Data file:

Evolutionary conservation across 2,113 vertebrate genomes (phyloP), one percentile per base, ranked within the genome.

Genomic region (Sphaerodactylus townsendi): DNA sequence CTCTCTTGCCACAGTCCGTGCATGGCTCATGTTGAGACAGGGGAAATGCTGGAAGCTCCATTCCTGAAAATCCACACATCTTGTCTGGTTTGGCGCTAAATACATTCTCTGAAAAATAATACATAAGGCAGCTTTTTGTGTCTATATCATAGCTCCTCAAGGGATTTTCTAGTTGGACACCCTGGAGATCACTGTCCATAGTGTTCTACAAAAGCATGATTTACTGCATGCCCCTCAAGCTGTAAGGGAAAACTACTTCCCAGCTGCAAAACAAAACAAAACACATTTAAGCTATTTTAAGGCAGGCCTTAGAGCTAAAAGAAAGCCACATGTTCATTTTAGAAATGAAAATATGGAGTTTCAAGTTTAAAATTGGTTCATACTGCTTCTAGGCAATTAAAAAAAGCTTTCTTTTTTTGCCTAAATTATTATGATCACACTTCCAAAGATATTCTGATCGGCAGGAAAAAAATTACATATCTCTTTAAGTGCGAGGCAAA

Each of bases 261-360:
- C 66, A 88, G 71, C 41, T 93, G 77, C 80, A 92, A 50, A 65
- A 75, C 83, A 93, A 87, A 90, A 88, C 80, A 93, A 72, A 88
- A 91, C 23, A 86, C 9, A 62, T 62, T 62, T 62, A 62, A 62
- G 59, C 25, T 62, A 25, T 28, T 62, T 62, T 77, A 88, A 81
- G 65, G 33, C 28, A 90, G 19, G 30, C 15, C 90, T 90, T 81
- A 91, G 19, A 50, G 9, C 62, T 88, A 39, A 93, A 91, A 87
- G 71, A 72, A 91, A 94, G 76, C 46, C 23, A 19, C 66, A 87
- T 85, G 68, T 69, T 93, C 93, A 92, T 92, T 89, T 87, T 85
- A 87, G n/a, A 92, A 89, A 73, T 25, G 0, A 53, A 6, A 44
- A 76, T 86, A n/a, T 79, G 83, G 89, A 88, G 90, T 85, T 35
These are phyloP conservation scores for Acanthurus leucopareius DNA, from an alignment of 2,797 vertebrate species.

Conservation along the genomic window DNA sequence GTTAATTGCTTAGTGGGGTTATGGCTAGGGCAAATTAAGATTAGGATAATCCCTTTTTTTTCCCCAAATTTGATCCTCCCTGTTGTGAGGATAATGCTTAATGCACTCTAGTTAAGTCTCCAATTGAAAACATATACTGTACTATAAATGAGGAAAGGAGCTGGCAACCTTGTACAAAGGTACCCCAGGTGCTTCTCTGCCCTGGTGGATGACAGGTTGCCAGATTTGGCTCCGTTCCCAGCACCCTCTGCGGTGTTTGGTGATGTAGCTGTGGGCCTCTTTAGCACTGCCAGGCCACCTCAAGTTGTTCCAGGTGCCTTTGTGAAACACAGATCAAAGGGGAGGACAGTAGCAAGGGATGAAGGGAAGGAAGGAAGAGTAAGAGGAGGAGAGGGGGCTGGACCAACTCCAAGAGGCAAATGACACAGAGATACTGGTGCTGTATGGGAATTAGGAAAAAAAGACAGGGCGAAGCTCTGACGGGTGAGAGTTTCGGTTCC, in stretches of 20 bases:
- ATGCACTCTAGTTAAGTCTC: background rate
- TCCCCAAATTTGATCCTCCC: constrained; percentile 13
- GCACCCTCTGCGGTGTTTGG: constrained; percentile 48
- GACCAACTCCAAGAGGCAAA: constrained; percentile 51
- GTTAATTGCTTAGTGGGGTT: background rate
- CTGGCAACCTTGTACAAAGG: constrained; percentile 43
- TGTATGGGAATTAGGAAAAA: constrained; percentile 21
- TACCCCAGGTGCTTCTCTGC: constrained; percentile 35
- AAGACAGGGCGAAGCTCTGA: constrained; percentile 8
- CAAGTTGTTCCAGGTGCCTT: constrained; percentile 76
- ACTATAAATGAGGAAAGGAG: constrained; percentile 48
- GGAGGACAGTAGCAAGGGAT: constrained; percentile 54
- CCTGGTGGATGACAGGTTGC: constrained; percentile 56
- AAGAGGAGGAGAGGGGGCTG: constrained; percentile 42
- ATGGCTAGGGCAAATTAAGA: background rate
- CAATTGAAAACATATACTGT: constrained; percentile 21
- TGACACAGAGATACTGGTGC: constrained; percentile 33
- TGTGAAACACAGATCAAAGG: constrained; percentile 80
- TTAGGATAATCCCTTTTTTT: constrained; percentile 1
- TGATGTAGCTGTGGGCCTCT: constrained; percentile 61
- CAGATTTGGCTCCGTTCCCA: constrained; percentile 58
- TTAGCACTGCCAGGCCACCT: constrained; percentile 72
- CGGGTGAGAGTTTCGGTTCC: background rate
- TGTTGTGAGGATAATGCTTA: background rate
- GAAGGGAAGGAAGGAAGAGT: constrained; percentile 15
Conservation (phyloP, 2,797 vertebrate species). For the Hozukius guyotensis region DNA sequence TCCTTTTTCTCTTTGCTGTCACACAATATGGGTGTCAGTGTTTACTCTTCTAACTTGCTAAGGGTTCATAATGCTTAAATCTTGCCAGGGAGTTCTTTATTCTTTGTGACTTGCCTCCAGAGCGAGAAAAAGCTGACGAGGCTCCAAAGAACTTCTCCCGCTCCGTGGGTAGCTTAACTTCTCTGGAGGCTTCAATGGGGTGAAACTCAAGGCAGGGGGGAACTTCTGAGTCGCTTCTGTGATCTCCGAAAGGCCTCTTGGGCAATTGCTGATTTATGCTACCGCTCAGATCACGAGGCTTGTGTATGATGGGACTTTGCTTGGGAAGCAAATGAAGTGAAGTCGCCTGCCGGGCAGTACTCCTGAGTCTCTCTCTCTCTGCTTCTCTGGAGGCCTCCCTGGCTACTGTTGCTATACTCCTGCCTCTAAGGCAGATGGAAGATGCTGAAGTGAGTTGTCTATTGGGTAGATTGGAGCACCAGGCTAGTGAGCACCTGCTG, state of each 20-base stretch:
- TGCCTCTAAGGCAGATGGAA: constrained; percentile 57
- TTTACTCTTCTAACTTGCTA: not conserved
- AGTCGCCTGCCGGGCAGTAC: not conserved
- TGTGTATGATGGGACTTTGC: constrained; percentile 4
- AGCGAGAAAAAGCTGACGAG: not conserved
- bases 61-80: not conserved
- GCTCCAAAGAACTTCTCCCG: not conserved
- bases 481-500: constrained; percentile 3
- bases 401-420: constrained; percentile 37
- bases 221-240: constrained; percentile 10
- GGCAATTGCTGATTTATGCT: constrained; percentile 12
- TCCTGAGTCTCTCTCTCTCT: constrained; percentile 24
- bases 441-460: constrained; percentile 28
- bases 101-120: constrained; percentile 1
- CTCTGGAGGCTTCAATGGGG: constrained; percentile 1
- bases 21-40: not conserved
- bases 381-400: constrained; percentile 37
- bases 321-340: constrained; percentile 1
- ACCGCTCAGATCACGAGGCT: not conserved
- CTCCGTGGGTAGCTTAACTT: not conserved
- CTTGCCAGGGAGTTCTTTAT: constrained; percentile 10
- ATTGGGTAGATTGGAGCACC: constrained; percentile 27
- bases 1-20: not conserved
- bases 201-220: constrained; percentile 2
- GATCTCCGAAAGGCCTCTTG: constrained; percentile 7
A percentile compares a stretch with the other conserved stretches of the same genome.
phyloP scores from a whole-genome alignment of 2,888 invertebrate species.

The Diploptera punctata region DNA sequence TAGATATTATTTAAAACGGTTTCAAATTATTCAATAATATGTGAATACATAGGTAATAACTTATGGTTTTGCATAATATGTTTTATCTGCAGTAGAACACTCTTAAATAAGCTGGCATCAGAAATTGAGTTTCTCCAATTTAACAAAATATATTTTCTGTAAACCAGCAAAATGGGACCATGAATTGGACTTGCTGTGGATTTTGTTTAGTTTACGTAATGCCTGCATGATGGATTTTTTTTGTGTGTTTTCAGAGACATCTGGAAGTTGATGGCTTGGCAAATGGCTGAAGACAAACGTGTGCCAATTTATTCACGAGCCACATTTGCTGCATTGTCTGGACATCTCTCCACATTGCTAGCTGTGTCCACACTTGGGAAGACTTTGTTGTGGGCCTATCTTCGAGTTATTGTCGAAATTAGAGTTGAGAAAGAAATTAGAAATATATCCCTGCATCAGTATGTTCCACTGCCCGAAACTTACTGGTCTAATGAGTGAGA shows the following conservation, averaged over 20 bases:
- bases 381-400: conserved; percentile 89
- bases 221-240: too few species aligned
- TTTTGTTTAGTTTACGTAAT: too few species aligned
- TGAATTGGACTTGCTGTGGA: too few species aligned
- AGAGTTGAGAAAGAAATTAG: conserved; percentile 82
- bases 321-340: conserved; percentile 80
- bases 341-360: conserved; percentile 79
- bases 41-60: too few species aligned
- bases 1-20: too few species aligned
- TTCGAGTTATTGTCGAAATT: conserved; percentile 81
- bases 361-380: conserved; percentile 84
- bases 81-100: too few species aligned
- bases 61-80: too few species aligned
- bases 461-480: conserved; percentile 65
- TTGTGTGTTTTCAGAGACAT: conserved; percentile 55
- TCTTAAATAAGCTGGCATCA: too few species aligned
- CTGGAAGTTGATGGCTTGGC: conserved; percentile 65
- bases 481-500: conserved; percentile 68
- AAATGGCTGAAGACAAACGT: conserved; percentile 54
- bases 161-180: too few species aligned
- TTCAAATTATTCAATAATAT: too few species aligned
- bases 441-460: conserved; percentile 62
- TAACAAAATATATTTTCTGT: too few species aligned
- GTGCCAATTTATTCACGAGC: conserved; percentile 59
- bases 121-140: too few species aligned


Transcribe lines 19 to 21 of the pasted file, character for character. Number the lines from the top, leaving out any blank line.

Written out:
- GACCAACTCCAAGAGGCAAA: constrained; percentile 51
- GTTAATTGCTTAGTGGGGTT: background rate
- CTGGCAACCTTGTACAAAGG: constrained; percentile 43